sound and speech

Both speech and singing are elaborations of our innate emotional and contact calls. An essay Cry, Speak, Sing, Whistle discusses the similarities and differences between these elaborations and considers their role in society. Click on the title to read or download.

The skill of whistling is very similar to tuning the resonance of the voice to make vowels. When we speak we control voice pitch and resonance independently. Some singers refine this independence by whistling and singing two different melodic lines simultaneously. Click here to hear this extraordinary skill demonstrated in this extract from The Whistling Woman BBC Radio 4 broadcast on the 23 February  2013

To hear the harmonics series brought into focus by virtuosa overtone singer Anne-Marie Hefele click here

There are now many free apps that you can sing into and it will track the harmonics of your vowels and show the noise band of consonants. My favorite is FFT. As an example I sang the first line of Twinkle, Twinkle Little Star , do do so so la la so, into my phone. You can see how many of the harmonics of the so line up with the harmonic of the do.

Have you noticed the sound of bouncing glass? You may have heard this sound while washing up and not thought much about it. If you gently tap drinking glasses together sometimes you can hear the individual bounces. but if you hold them together a little tighter so they bounce more than 16 times a second then we can hear them sing as in this recording.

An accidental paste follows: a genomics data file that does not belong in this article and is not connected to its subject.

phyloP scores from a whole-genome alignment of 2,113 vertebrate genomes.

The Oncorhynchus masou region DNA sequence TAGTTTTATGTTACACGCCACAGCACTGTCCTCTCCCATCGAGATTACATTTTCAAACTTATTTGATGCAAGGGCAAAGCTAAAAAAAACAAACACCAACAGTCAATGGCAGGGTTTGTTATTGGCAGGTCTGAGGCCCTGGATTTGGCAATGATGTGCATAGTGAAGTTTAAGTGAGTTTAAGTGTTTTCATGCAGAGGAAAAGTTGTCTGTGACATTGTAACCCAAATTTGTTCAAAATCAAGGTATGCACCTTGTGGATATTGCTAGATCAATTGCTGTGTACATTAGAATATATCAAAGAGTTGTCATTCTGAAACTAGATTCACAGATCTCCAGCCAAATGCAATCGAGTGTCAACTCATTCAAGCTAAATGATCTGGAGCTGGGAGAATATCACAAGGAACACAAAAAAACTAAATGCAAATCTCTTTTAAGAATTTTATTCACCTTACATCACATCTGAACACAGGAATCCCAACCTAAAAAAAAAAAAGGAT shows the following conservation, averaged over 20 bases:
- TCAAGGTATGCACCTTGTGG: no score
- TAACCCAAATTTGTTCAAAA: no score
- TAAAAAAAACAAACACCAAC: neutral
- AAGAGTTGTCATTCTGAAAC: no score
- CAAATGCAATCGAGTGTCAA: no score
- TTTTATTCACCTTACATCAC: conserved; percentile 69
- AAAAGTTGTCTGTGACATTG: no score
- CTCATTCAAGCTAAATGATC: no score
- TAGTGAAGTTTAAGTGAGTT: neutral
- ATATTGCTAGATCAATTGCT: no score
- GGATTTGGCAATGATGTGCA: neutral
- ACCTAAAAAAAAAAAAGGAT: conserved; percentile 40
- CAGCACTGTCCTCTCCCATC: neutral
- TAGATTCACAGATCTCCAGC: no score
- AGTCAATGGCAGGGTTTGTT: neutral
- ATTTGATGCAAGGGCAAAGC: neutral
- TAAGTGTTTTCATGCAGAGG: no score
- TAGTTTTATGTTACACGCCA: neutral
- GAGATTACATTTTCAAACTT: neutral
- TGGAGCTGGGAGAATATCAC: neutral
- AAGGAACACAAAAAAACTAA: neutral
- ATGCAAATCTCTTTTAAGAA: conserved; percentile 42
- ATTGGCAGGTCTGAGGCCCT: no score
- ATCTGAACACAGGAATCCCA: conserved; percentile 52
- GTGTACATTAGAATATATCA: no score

The rolled R is made by blowing air through the flapping tip of the tongue. It flaps about 13 times a second, just a little too slow to make a pitch. However if we press the tongue harder against the roof of the mouth and apply more air pressure we can cross the boundary into pitch, as demonstrated in this clip The Singing Tongue. Normally the tongue is controls pitch by its position as in whistling and overtone singing but here it is using pressure like the trumpeters lips and the vocal chords. Perhaps you will recognise the tune.

Somewhere in the region between pulse and pitch is the sound of the woodpecker happily tapping at the bark of a tree around 20 times a second, about the rate of a human shiver from cold or fear. The hummingbird beats its wings 70 times a second to make a note around the lowest of the bass voice.

The change of sensation as a repetition is accelerated to become a pitch can be explored on the Android app pulse2pitch which has a special page on this site..

To read about the the topsy-turvey maths of the vibrating string click here

The perception of ptich varies from person to person. Some folk, around 1 in 10,000, have absolute pitch which meant that they can quickly name random notes. The other 9,999 have imperfect pitch in that they can still differentiate between low middle and high with varying degrees of accuracy and can more preceise with practice. There are some, usually music makers, who have relative pitch who are good at idetentifying the interval between two notes, e.g. up a ferfect 5th, down 3 frets with out knowing the names of the notes.

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